When the library re-opens on Jan. 11, approximately one-third of the floor space and collection will be accessible to patrons and the first phase of the renovation project will be underway. ELPL staff would like to thank patrons in advance for their patience during the closure and throughout the renovation.

About the Renovation
ELPL will undergo an exciting renovation of its interior thanks to a very generous donation of $1.5 million from a library patron. 

“This is a wonderful gift to the library and the community,” said ELPL Director Kristin Shelley. “We have the opportunity to create the library that the East Lansing community deserves.”

The renovation will transform ELPL into a community hub and learning space. The children’s area will be moved and enhanced with an early childhood literacy area, the teen space and Maker Studio will be expanded, a cyber café with vending machines will be added, a family bathroom will be built and the floor plan of the library will be reconfigured to create more open space. The library’s collection will be moved around as part of the renovation, but the number of items in the collection will be close to the same. 

The renovation will also allow ELPL to plan for the future with added data and electrical outlets, mobile shelving/furniture and small group meeting spaces. 

The renovation project is slated to be completed by September 2016. Community members with questions about the project or the temporary closure of the library can call (517) 351-2420. 

I am Henry Finch by Alexis Deacon and Viviane Schwarz

We read through 20-30 new picture books every month with our 5 year old.  (Thank you, THANK YOU, Dear Library!)  And though almost every new book is his "favorite", at least for a night or two, something special happened when my husband and son read I am Henry Finch together before bed one evening.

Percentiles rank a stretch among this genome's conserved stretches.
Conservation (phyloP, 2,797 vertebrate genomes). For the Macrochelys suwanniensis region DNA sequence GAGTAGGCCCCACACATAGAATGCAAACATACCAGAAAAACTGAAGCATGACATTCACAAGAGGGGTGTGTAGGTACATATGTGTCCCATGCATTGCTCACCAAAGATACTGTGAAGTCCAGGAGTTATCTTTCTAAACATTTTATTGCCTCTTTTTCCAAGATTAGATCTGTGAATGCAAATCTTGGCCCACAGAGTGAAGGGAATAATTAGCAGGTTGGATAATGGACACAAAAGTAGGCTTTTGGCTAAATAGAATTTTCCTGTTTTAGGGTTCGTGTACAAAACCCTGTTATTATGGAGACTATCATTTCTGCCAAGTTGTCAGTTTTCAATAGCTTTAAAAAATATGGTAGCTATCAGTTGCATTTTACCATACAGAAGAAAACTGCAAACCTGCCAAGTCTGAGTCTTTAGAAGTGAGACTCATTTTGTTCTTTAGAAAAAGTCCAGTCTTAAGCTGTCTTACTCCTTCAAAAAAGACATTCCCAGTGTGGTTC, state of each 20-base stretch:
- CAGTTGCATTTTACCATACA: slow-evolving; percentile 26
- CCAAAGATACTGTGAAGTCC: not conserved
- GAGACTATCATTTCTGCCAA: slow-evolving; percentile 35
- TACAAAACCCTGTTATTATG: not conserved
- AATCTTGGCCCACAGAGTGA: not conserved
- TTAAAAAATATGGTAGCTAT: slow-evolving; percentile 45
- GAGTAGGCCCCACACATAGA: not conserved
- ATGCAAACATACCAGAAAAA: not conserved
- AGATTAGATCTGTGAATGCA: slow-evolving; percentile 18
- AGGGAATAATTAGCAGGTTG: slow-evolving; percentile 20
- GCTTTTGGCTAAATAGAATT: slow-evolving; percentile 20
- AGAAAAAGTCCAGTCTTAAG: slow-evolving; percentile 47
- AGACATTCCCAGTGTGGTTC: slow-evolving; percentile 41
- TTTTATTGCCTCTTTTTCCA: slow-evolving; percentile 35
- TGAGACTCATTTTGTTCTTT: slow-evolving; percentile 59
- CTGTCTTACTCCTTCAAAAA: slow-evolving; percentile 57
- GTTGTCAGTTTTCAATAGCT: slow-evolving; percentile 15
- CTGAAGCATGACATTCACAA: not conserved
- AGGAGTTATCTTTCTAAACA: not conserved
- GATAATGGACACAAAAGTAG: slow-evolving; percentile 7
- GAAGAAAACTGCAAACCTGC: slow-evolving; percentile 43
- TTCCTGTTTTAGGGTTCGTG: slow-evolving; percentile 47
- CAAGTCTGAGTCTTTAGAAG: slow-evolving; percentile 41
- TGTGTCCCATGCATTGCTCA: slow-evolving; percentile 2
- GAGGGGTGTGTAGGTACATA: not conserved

You see, Henry Finch starts out as an average bird, almost exactly like every other charimingly rendered thumbprint-based finch in his flock.  But soon, he wakes, and then awakens, and realizes that he exists.  And can think.  And that quite possibly he is an amazing finch!

I am Henry Finch is the rare, philosophical picture book that entertains, engages and enlightens.  As my husband read aloud Henry Finch's discovery of death, birth, individualism and community, my son, who often can't sit still, remained not only seated but nearly rooted to his seat, as his face waxed through looks of introspection, mild horror and eventually existential shock.  And after the book was finished, when my husband asked my son what he thought, he said simply "Again."   And they read it again.

And since then, every morning, and every evening, we have read I am Henry Finch again, and again, and again.  More than any other picture book we have ever read, even Goodnight Moon.

For now you will have to place a hold on I am Henry Finch (we promise to have it back soon) but please do, and once you receive the book, please give it a try and read it through in its entirety, even though the story seems a bit dicey at times.  I can't give anything away but let's just say that Henry Finch makes a very impassioned plea for vegetarianism after a personally alarming experience.  Because of this I can see some parents and caretakers being afraid to push on through the story, but please try.  The ideas explored in the book are very accessible, and intriguing to children and Henry Finch is a great introduction to thinking and philosophy.